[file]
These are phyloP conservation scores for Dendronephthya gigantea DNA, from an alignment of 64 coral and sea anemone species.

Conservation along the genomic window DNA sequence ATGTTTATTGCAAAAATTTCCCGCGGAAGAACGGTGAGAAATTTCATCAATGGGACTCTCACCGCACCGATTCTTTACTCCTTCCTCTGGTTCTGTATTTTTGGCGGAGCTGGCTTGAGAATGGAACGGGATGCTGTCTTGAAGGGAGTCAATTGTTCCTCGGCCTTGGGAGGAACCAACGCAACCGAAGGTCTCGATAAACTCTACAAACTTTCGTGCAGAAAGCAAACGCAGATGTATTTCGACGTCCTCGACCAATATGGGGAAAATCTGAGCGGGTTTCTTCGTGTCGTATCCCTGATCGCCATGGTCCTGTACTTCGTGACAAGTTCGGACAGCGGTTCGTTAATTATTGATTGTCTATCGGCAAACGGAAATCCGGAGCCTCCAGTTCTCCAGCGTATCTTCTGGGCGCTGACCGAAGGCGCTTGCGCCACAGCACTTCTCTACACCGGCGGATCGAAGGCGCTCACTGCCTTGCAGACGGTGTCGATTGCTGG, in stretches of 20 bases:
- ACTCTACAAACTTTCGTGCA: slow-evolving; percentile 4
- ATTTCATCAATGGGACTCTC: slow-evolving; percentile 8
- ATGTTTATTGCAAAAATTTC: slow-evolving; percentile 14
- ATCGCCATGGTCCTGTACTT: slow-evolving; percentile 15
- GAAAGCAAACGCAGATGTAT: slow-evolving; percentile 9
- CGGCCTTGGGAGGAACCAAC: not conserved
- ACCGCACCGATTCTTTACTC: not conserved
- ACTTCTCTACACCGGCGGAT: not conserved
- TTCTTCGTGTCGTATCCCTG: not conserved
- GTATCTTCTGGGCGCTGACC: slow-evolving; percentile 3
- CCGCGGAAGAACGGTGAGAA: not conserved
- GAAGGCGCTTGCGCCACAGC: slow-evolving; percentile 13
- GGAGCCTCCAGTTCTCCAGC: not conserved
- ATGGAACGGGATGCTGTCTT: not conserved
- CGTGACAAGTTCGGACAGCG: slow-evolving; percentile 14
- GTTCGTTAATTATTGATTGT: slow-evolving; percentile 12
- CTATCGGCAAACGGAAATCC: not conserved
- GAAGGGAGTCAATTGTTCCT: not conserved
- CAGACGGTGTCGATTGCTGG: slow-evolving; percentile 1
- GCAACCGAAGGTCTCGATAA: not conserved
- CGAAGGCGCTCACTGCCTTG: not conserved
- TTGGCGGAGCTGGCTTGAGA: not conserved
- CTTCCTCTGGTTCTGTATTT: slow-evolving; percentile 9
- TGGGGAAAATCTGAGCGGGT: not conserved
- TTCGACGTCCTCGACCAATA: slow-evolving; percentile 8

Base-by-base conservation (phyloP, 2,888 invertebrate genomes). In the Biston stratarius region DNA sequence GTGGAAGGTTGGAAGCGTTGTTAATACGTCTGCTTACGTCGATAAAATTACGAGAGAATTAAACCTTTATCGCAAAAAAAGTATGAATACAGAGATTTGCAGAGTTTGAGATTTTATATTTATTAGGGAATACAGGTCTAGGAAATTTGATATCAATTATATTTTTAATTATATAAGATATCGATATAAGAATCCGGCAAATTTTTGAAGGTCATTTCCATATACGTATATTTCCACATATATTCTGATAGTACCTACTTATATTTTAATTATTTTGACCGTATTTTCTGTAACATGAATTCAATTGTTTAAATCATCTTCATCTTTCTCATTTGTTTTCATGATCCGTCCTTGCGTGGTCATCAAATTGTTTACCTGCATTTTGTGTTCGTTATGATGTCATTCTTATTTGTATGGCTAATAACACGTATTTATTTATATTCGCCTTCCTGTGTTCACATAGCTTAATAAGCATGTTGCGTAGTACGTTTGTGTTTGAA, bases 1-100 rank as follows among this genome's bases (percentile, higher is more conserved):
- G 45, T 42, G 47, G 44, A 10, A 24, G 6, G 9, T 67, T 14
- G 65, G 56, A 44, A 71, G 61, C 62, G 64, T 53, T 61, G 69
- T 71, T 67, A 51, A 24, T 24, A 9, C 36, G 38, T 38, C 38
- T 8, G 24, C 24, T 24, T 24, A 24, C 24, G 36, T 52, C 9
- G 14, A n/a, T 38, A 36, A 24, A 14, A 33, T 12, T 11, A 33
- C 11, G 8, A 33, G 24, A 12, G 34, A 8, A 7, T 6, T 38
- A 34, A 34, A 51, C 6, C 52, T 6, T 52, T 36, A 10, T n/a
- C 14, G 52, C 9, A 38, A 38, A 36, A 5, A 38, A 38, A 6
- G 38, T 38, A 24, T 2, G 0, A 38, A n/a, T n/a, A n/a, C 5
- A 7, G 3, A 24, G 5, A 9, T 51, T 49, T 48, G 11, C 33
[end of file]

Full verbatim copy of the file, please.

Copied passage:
These are phyloP conservation scores for Dendronephthya gigantea DNA, from an alignment of 64 coral and sea anemone species.

Conservation along the genomic window DNA sequence ATGTTTATTGCAAAAATTTCCCGCGGAAGAACGGTGAGAAATTTCATCAATGGGACTCTCACCGCACCGATTCTTTACTCCTTCCTCTGGTTCTGTATTTTTGGCGGAGCTGGCTTGAGAATGGAACGGGATGCTGTCTTGAAGGGAGTCAATTGTTCCTCGGCCTTGGGAGGAACCAACGCAACCGAAGGTCTCGATAAACTCTACAAACTTTCGTGCAGAAAGCAAACGCAGATGTATTTCGACGTCCTCGACCAATATGGGGAAAATCTGAGCGGGTTTCTTCGTGTCGTATCCCTGATCGCCATGGTCCTGTACTTCGTGACAAGTTCGGACAGCGGTTCGTTAATTATTGATTGTCTATCGGCAAACGGAAATCCGGAGCCTCCAGTTCTCCAGCGTATCTTCTGGGCGCTGACCGAAGGCGCTTGCGCCACAGCACTTCTCTACACCGGCGGATCGAAGGCGCTCACTGCCTTGCAGACGGTGTCGATTGCTGG, in stretches of 20 bases:
- ACTCTACAAACTTTCGTGCA: slow-evolving; percentile 4
- ATTTCATCAATGGGACTCTC: slow-evolving; percentile 8
- ATGTTTATTGCAAAAATTTC: slow-evolving; percentile 14
- ATCGCCATGGTCCTGTACTT: slow-evolving; percentile 15
- GAAAGCAAACGCAGATGTAT: slow-evolving; percentile 9
- CGGCCTTGGGAGGAACCAAC: not conserved
- ACCGCACCGATTCTTTACTC: not conserved
- ACTTCTCTACACCGGCGGAT: not conserved
- TTCTTCGTGTCGTATCCCTG: not conserved
- GTATCTTCTGGGCGCTGACC: slow-evolving; percentile 3
- CCGCGGAAGAACGGTGAGAA: not conserved
- GAAGGCGCTTGCGCCACAGC: slow-evolving; percentile 13
- GGAGCCTCCAGTTCTCCAGC: not conserved
- ATGGAACGGGATGCTGTCTT: not conserved
- CGTGACAAGTTCGGACAGCG: slow-evolving; percentile 14
- GTTCGTTAATTATTGATTGT: slow-evolving; percentile 12
- CTATCGGCAAACGGAAATCC: not conserved
- GAAGGGAGTCAATTGTTCCT: not conserved
- CAGACGGTGTCGATTGCTGG: slow-evolving; percentile 1
- GCAACCGAAGGTCTCGATAA: not conserved
- CGAAGGCGCTCACTGCCTTG: not conserved
- TTGGCGGAGCTGGCTTGAGA: not conserved
- CTTCCTCTGGTTCTGTATTT: slow-evolving; percentile 9
- TGGGGAAAATCTGAGCGGGT: not conserved
- TTCGACGTCCTCGACCAATA: slow-evolving; percentile 8

Base-by-base conservation (phyloP, 2,888 invertebrate genomes). In the Biston stratarius region DNA sequence GTGGAAGGTTGGAAGCGTTGTTAATACGTCTGCTTACGTCGATAAAATTACGAGAGAATTAAACCTTTATCGCAAAAAAAGTATGAATACAGAGATTTGCAGAGTTTGAGATTTTATATTTATTAGGGAATACAGGTCTAGGAAATTTGATATCAATTATATTTTTAATTATATAAGATATCGATATAAGAATCCGGCAAATTTTTGAAGGTCATTTCCATATACGTATATTTCCACATATATTCTGATAGTACCTACTTATATTTTAATTATTTTGACCGTATTTTCTGTAACATGAATTCAATTGTTTAAATCATCTTCATCTTTCTCATTTGTTTTCATGATCCGTCCTTGCGTGGTCATCAAATTGTTTACCTGCATTTTGTGTTCGTTATGATGTCATTCTTATTTGTATGGCTAATAACACGTATTTATTTATATTCGCCTTCCTGTGTTCACATAGCTTAATAAGCATGTTGCGTAGTACGTTTGTGTTTGAA, bases 1-100 rank as follows among this genome's bases (percentile, higher is more conserved):
- G 45, T 42, G 47, G 44, A 10, A 24, G 6, G 9, T 67, T 14
- G 65, G 56, A 44, A 71, G 61, C 62, G 64, T 53, T 61, G 69
- T 71, T 67, A 51, A 24, T 24, A 9, C 36, G 38, T 38, C 38
- T 8, G 24, C 24, T 24, T 24, A 24, C 24, G 36, T 52, C 9
- G 14, A n/a, T 38, A 36, A 24, A 14, A 33, T 12, T 11, A 33
- C 11, G 8, A 33, G 24, A 12, G 34, A 8, A 7, T 6, T 38
- A 34, A 34, A 51, C 6, C 52, T 6, T 52, T 36, A 10, T n/a
- C 14, G 52, C 9, A 38, A 38, A 36, A 5, A 38, A 38, A 6
- G 38, T 38, A 24, T 2, G 0, A 38, A n/a, T n/a, A n/a, C 5
- A 7, G 3, A 24, G 5, A 9, T 51, T 49, T 48, G 11, C 33